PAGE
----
|Ph.D Student||Shakya Jivan|
|Subject||Regulation of EMMPRIN in Cancer: a New Target for|
|Department||Department of Medicine||Supervisor||Dr. Michal Rahat|
|Full Thesis text|
Tumors overexpress the multifunctional protein EMMPRIN, which stimulates angiogenesis via induction of VEGF and MMPs. The level of its expression directly correlates with the grade and stage of cancer. The tumor is a complex rogue organ composed of different types of cells in addition to tumor cells, including evidence of neuronal infiltration. Here, we show that EMMPRIN is regulated not only by the interaction between the tumor cells and the macrophages, but also by Isoproterenol (Isop), a norepinephrine analog. The interaction simulated by a co-culture between the LLC tumor cells and the PMJ2-R macrophage-like cells was sufficient to synergistically increase EMMPRIN secretion relative to each single culture and was further enhanced by stimulation with lower concentrations of Isop (0.5 mM). The increase in EMMPRIN expression was accompanied by increased levels of pro-angiogenic factors, VEGF and MMP-9. We also show that EMMPRIN is differently regulated in tumor cells and macrophages, as miR-146a post-transcriptionally increased EMMPRIN expression in the LLC tumor cells, while transcriptional regulation was demonstrated for the PMJ2-Rmacrophages. In an in vivo experiment where the brain's reward center of the Cre-transgenic C57BL/6 mice was activated, the subcutaneous LLC tumors were significantly reduced. This was accompanied by a significant decrease angiogenesis and in EMMPRIN expression, as evident from mean vessel density (MVD) and the intratumoral VEGF concentrations. This further strengthens the potent role of EMMPRIN in tumor angiogenesis.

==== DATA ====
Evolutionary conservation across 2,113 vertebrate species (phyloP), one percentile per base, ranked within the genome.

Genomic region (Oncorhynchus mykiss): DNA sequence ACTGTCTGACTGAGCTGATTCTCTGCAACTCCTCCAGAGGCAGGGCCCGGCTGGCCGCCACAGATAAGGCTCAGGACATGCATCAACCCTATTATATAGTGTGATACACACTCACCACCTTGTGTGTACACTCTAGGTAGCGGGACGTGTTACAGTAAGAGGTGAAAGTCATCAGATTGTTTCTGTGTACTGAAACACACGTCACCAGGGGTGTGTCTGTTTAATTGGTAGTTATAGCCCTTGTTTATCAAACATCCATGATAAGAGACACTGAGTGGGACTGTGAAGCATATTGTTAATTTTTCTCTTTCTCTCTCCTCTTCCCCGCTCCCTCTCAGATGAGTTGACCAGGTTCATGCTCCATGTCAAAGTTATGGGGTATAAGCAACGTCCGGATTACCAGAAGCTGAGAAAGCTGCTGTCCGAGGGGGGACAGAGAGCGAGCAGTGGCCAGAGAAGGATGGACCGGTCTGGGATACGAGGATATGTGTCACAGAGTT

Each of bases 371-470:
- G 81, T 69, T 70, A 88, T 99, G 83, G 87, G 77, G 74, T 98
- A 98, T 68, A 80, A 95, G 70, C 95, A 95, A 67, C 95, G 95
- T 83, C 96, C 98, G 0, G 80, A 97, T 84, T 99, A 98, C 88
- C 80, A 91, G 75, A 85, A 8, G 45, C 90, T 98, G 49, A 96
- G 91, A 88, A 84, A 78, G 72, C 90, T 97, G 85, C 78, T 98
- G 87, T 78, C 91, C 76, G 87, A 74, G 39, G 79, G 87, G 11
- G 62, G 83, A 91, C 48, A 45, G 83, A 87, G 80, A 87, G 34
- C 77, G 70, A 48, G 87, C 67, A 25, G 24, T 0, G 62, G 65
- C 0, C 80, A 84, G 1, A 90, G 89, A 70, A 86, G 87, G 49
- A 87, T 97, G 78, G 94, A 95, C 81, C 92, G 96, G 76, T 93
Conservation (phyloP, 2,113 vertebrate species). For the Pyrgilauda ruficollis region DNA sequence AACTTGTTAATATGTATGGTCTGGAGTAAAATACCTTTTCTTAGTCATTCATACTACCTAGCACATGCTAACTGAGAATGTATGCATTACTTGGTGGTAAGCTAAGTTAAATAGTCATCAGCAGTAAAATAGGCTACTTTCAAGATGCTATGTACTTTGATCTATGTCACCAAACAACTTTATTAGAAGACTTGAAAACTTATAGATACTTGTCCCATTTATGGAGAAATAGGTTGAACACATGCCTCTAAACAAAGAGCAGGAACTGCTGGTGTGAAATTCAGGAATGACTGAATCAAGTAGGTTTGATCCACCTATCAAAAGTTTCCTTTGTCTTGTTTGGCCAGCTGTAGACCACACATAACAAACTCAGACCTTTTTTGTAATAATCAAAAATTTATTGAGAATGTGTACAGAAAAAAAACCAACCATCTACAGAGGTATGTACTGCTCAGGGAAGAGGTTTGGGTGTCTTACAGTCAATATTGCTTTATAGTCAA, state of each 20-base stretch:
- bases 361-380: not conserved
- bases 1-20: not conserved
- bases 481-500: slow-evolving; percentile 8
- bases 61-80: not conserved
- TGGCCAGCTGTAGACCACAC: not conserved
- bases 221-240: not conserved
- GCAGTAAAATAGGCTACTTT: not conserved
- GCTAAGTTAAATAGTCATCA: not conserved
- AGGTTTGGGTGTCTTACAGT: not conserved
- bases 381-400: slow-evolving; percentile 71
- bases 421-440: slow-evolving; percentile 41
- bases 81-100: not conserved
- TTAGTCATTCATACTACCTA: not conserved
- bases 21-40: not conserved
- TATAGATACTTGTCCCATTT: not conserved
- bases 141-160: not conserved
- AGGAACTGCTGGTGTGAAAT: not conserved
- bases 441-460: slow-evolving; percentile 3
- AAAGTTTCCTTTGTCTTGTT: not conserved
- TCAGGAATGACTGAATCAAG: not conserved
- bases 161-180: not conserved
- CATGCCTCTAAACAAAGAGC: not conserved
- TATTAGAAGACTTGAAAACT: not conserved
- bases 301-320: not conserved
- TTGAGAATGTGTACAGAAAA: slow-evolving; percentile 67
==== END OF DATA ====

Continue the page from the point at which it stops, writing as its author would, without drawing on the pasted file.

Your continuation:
Next, we show that active vaccination against EMMPRIN inhibited tumor growth. We synthesized a specific epitope, known to be responsible for the induction of MMP-9 and VEGF, as a multiple antigenic peptide (MAP). We therapeutically vaccinated 4T1 tumor-bearing mice with 161-MAP after tumor implantation, or prophylactically before implantation. The prophylactic, but not the therapeutic module of vaccination inhibited the 4T1 tumor growth. Similarly, in human derived A498 renal cell carcinoma established in nude mice, a single injection of splenocytes adoptively transferred from 161-MAP vaccinated BALB/c mice inhibited tumor growth. These results highlight the need to identify the therapeutic window and further characterize the potential of 161-MAP vaccination in human tumors.
Vaccination against a self-protein like EMMPRIN could potentially have adverse effects. To address this, we first assessed leukocyte function in a zymosan A induced peritonitis model.161-MAP vaccination did not alter the host’s ability to mount an effective immune response in comparison to the control SCR-MAP vaccinated mice. The peritoneal macrophages were equally competent in phagocytosing zymosan A particles and in secreting inflammatory cytokines between the control and the vaccinated groups. Similarly, the normal tissue morphology of kidney and colon, where EMMPRIN is expressed, was intact in 161-MAP vaccinated mice without affecting their level of EMMPRIN expression. In comparison, EMMPRIN expression was decreased only in the tumor tissues of 161-MAP vaccinated mice, suggesting that EMMPRIN vaccination induced an immune response that was specifically targeted to the tumors, but left the normal tissues unaffected. Moreover, upon repeated vaccination, the mice did not develop any autoimmune diseases. Collectively, this suggests EMMPRIN can be specifically targeted to inhibit tumor growth by vaccination without adversely affecting the host.